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Urban-rural disparity of overweight/obesity distribution and its potential trend with breast cancer among Chinese women

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Oncotarget. 2016; 7:56608-56618. https://doi.org/10.18632/oncotarget.10968

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Ying Gao, Yubei Huang, Fengju Song, Hongji Dai, Peishan Wang, Haixin Li, Hong Zheng, Henglei Dong, Jiali Han, Yaogang Wang and Kexin Chen _

Abstract

Ying Gao1,2,*, Yubei Huang3,*, Fengju Song3, Hongji Dai3, Peishan Wang3, Haixin Li3, Hong Zheng3, Henglei Dong3, Jiali Han4, Yaogang Wang1, Kexin Chen3

1Department of Health Service Management, School of Public Health, Tianjin Medical University, Tianjin, China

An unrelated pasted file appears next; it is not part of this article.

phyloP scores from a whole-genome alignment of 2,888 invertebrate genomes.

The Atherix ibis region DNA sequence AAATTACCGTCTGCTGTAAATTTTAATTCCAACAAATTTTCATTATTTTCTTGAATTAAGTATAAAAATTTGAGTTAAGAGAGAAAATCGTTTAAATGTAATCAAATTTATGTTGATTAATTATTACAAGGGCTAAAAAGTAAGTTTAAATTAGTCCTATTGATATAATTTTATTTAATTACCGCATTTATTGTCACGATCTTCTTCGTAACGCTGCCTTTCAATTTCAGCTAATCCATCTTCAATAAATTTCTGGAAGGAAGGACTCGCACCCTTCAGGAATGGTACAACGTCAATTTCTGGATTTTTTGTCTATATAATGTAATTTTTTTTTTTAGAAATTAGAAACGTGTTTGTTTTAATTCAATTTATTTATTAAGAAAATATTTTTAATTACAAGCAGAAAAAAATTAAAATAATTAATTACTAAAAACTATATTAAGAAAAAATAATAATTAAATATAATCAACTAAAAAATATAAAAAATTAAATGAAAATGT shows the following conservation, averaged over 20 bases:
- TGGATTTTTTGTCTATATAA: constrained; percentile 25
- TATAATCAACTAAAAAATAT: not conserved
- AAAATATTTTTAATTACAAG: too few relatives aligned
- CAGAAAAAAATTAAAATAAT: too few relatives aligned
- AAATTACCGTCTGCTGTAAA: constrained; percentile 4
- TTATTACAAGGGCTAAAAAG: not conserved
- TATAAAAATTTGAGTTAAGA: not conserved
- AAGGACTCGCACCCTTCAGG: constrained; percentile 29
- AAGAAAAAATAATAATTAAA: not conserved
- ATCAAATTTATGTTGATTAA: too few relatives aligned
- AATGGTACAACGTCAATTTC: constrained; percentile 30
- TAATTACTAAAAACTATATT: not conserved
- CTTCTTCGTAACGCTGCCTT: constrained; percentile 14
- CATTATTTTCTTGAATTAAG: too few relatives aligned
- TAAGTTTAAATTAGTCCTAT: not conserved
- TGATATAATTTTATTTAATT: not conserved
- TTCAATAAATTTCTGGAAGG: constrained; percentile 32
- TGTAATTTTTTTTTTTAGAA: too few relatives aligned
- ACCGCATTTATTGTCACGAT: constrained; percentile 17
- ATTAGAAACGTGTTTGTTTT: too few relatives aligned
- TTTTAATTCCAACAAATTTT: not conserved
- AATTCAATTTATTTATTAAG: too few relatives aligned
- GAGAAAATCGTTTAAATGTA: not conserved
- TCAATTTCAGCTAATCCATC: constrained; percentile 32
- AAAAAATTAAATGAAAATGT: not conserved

2Health Management Center, Tianjin Medical University General Hospital, Tianjin, China

3Department of Epidemiology and Biostatistics, Key Laboratory of Cancer Prevention and Therapy, Tianjin, Key Laboratory of Breast Cancer Prevention and Therapy, Ministry of Education, National Clinical Research Center for Cancer, Tianjin Medical University Cancer Institute and Hospital, Tianjin, China

4Department of Epidemiology, Fairbanks School of Public Health, Simon Cancer Center, Indiana University, Indianapolis, Indiana, USA

*Co-first authors, these authors contributed equally to this work

Correspondence to:

Kexin Chen, email: chenkexin@tijmu.edu.cn

Yaogang Wang, email: wangyg@tmu.edu.cn

Keywords: overweight, obesity, disparity, breast cancer

Received: April 05, 2016     Accepted: July 19, 2016     Published: July 30, 2016

ABSTRACT

Objective: To evaluate the urban-rural disparity of overweight/obesity and explore its potential trend with breast cancer among Chinese women.